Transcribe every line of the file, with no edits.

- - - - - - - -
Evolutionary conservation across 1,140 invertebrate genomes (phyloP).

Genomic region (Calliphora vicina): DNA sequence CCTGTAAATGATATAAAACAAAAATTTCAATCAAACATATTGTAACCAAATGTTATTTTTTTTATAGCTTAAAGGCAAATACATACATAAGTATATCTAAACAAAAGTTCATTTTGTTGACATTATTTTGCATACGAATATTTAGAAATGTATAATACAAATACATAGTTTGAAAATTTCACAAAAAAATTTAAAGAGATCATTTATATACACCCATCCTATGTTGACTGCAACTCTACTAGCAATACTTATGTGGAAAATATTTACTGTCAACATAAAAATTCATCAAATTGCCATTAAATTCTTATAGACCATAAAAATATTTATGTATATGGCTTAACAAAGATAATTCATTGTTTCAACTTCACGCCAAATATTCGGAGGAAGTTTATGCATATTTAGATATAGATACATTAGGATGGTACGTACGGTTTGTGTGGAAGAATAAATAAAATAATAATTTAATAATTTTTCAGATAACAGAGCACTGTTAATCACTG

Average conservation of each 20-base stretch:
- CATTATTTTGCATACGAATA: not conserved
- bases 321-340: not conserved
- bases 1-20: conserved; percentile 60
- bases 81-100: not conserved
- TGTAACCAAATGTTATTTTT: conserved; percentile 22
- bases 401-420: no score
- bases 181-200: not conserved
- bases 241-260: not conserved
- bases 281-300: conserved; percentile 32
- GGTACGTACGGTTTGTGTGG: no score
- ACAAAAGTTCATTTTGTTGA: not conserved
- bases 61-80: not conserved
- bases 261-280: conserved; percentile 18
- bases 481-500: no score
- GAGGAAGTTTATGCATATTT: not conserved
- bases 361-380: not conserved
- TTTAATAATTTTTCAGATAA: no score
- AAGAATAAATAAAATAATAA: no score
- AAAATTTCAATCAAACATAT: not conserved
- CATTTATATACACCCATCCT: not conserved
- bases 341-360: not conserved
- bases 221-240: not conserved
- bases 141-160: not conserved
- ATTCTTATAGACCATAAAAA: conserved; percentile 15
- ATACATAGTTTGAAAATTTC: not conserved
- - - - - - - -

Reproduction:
Evolutionary conservation across 1,140 invertebrate genomes (phyloP).

Genomic region (Calliphora vicina): DNA sequence CCTGTAAATGATATAAAACAAAAATTTCAATCAAACATATTGTAACCAAATGTTATTTTTTTTATAGCTTAAAGGCAAATACATACATAAGTATATCTAAACAAAAGTTCATTTTGTTGACATTATTTTGCATACGAATATTTAGAAATGTATAATACAAATACATAGTTTGAAAATTTCACAAAAAAATTTAAAGAGATCATTTATATACACCCATCCTATGTTGACTGCAACTCTACTAGCAATACTTATGTGGAAAATATTTACTGTCAACATAAAAATTCATCAAATTGCCATTAAATTCTTATAGACCATAAAAATATTTATGTATATGGCTTAACAAAGATAATTCATTGTTTCAACTTCACGCCAAATATTCGGAGGAAGTTTATGCATATTTAGATATAGATACATTAGGATGGTACGTACGGTTTGTGTGGAAGAATAAATAAAATAATAATTTAATAATTTTTCAGATAACAGAGCACTGTTAATCACTG

Average conservation of each 20-base stretch:
- CATTATTTTGCATACGAATA: not conserved
- bases 321-340: not conserved
- bases 1-20: conserved; percentile 60
- bases 81-100: not conserved
- TGTAACCAAATGTTATTTTT: conserved; percentile 22
- bases 401-420: no score
- bases 181-200: not conserved
- bases 241-260: not conserved
- bases 281-300: conserved; percentile 32
- GGTACGTACGGTTTGTGTGG: no score
- ACAAAAGTTCATTTTGTTGA: not conserved
- bases 61-80: not conserved
- bases 261-280: conserved; percentile 18
- bases 481-500: no score
- GAGGAAGTTTATGCATATTT: not conserved
- bases 361-380: not conserved
- TTTAATAATTTTTCAGATAA: no score
- AAGAATAAATAAAATAATAA: no score
- AAAATTTCAATCAAACATAT: not conserved
- CATTTATATACACCCATCCT: not conserved
- bases 341-360: not conserved
- bases 221-240: not conserved
- bases 141-160: not conserved
- ATTCTTATAGACCATAAAAA: conserved; percentile 15
- ATACATAGTTTGAAAATTTC: not conserved